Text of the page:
ANYONE else just about recovered from another outstanding weekend of rugby?
Saturday’s clash between Ireland and France was personally one of the best games of rugby I’ve ever had the joy to watch.
Scotland kept the ball rolling with an impressive win over Wales, but by Sunday the cherry never quite made it to the top of the rugby cake with an angry England dashing hopes of Italy becoming winners in Twickers.
Alas, the inevitable ups and downs of the 6 Nations will continue to be delivered after the break in play this weekend. Until then we have some great moments to reflect on from an epic Ireland win.
There was no shortage of drama throughout the 80 minutes in the Aviva and fans certainly got their money’s worth for entertainment.
Big moments in the game left us speechless at times. None more so than James Lowe with a slightly guilty look on his face when his try was awarded. We’ll say no more.
A probably less speechless moment was when we all performed, in unison, the one-line poem “How is that a yellow?”
Watching back the slow-mo clips of the tackle by Atonio on Herring I felt disappointed that the game would now be tarnished with one team left to fight on with 14 men, given the similarity to other recent incidents leading to red cards.
However, the man in the middle thought otherwise in the moment and the game flowed incredibly quickly other than that.
Limited time loafing through clips on the big screen, no calling back play for a potential something, so much going on that Barnes just let it roll. Like a hungover parent being handed the whistle on a Sunday morning at the minis rugby, not able to decide on what the outcome of the chaotic melee should be, he throws his hands in the air and shouts “play on!”
With 47 minutes of ball in play, I have to say I enjoyed it.
Irish fans were treated to more stunning moments in the game with Hugo Keenan scoring off a beautifully creative move from a midfield ruck which left the French defense in disarray.
Murray with the dummy loop, Bealham with the inside pop, Van der Flier with the blocking line from the ruck.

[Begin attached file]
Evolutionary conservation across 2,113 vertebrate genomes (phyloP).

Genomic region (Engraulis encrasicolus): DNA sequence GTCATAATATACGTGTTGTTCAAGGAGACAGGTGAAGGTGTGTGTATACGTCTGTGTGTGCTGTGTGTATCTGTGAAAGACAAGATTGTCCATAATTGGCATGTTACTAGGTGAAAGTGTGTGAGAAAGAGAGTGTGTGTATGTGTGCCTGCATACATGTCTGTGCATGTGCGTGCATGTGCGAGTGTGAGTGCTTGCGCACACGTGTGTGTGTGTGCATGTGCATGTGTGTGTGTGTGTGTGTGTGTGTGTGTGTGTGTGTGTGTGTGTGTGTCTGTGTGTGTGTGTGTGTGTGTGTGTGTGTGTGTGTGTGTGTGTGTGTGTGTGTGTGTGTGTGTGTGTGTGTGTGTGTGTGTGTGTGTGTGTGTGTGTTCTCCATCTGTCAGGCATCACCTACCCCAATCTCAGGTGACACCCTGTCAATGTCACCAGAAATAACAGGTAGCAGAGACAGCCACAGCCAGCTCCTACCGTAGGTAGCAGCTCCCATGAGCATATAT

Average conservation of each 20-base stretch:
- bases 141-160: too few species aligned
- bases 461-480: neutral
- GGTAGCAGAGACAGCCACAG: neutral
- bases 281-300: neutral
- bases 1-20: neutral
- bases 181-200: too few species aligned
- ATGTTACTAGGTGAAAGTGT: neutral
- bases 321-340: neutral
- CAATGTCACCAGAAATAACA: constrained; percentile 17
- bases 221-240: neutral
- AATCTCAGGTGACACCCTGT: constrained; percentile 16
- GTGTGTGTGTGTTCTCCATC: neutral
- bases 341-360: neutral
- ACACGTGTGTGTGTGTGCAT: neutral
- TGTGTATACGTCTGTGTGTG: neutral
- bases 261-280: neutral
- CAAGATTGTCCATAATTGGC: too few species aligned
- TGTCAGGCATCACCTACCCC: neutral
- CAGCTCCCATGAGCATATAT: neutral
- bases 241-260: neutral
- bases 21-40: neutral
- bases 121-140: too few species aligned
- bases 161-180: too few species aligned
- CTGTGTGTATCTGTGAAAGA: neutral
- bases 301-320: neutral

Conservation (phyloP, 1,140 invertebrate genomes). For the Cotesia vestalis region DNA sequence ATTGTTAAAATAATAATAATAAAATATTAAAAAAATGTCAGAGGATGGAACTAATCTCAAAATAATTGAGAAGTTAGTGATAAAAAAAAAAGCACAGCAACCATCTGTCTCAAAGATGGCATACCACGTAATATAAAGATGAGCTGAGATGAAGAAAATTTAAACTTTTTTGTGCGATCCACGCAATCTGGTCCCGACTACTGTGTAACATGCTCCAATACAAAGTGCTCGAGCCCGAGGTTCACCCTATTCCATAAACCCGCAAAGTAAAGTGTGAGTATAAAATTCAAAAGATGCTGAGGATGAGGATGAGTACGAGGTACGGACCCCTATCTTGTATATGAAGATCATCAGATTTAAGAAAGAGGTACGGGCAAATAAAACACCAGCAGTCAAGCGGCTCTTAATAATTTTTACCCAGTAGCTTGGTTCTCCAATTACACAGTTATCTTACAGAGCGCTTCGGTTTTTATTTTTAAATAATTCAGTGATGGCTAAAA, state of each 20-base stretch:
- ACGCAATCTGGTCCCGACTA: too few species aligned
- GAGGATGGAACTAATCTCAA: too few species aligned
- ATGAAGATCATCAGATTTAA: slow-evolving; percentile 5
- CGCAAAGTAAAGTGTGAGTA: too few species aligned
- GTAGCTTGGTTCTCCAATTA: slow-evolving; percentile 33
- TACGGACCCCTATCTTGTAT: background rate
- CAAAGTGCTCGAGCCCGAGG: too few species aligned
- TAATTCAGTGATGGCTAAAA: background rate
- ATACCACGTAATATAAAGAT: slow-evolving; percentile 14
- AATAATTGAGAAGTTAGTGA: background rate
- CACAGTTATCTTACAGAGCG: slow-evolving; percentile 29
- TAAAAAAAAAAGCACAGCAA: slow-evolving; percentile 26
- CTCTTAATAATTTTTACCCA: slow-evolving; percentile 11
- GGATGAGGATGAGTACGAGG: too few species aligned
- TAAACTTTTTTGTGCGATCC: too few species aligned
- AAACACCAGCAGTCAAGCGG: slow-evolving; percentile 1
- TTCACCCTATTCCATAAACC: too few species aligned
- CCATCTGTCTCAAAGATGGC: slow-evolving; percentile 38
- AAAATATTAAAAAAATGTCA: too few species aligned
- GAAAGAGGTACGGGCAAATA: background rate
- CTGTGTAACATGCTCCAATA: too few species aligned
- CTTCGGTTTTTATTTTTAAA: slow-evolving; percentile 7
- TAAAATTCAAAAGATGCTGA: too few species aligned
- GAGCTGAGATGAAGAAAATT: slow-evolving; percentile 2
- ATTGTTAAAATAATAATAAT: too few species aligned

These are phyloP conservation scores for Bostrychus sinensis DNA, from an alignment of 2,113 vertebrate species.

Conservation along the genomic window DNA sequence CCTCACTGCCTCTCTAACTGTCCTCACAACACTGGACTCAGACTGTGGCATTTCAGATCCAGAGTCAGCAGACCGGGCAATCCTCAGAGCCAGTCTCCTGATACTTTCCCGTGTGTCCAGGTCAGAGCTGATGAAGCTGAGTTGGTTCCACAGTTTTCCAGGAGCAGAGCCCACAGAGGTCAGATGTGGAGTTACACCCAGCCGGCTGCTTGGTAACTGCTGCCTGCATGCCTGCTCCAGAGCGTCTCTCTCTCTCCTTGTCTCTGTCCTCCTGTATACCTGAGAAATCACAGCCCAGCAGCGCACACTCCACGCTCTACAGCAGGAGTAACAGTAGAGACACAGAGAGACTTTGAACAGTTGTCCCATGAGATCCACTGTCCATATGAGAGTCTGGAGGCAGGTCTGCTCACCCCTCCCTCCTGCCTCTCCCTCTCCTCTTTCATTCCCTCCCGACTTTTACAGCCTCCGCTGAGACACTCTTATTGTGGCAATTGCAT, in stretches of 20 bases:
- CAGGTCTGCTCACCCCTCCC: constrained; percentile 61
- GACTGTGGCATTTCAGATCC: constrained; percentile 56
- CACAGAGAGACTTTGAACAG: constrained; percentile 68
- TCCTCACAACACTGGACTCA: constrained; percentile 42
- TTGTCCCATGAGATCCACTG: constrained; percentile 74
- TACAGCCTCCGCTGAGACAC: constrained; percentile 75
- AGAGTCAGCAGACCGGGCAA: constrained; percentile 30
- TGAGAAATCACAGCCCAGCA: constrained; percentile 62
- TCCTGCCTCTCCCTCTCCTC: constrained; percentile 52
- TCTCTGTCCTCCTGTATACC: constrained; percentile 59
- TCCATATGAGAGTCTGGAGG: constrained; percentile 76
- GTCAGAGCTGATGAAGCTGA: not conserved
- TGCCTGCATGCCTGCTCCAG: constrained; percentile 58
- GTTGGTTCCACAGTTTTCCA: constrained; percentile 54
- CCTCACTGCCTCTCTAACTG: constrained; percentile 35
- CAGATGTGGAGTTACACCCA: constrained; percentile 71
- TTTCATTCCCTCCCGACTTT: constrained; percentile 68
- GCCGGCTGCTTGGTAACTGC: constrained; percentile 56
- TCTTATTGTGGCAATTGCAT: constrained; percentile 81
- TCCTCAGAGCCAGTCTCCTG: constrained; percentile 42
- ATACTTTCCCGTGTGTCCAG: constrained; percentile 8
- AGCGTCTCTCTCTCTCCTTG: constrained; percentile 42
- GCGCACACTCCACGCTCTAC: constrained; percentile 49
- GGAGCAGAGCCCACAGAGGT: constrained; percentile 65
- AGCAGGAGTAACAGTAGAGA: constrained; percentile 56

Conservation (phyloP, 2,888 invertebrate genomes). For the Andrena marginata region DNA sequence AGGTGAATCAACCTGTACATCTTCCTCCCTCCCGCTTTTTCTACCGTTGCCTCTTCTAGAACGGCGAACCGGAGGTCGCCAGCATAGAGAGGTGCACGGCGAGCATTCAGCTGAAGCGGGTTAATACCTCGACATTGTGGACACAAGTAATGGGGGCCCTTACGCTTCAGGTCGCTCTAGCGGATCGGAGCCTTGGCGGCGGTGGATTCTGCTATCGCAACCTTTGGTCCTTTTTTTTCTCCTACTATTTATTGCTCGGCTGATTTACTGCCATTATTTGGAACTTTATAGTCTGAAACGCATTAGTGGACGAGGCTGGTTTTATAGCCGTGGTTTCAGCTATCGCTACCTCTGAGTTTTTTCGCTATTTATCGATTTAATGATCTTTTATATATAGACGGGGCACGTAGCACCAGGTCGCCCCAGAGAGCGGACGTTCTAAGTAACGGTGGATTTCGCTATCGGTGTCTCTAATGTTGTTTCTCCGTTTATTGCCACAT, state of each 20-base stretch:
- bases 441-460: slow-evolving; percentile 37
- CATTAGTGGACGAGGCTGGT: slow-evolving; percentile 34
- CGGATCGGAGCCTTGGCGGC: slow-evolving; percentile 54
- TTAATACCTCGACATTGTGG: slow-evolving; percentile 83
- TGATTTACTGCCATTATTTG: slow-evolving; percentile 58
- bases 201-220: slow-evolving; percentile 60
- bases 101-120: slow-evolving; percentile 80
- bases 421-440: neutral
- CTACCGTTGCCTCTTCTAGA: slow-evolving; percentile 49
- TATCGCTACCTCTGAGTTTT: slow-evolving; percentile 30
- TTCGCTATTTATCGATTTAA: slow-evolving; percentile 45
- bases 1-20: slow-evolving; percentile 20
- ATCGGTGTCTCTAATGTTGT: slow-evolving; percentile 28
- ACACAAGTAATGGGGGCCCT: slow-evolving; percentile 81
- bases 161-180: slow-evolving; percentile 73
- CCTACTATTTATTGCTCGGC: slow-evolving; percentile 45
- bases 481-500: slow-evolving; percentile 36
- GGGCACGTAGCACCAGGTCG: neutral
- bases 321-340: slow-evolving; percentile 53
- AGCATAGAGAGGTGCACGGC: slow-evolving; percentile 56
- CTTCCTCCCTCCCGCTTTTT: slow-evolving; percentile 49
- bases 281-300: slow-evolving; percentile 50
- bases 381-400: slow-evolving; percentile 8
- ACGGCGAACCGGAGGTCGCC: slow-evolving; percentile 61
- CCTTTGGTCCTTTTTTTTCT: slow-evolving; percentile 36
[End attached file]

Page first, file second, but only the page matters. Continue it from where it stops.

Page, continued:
An excellent training ground try that’s the best feeling in the world when you pull it off. Punching my hand in the air I get a nervous twinge.
Should we not keep that one a secret? Are we showing all our cards too soon? This is a team that we will potentially meet in the quarter final, or (dare I even speak the words) the World Cup Final later this year.
However, I have to say, I trust that this team has learned from previous RWC journeys.
When Ireland have previously been top of the world, we had no experience of being there. We didn’t realise that once you reach the top, the same formula can’t keep you there.
I’m so excited for this team showing us new moves and even rehashing some old ones.
The familiar Johnny Sexton loop which had to be put away for a while was back, and the French had forgotten about it too.
I trust that we have the players and management to keep this a creative process where next time, any of the other options will work because the defense is fixed on the one that worked the last time.
However, it’s not just the battle-hardened heads of previous world cups that I think will lead us to bigger success.
It’s the exciting youth that are growing into their jerseys in green. With half an hour to go, in a game that is not certainly won nor lost, the youth were unleashed. It’s not just an exercise to build experience in a very close, high-pressure game, where players like Dupont and Penaud can change the flow of the game in seconds, it’s a message from the coach.
A message from Farrell to his young troops saying, “I trust you."
So often subs are used in dying moments of games where their addition is such a low risk to the result that all they can really do is just is to play for themselves.
Plenty to admire, plenty to look forward to, plenty of reasons for Irish fans to smile.
Now, what is everyone up to this weekend?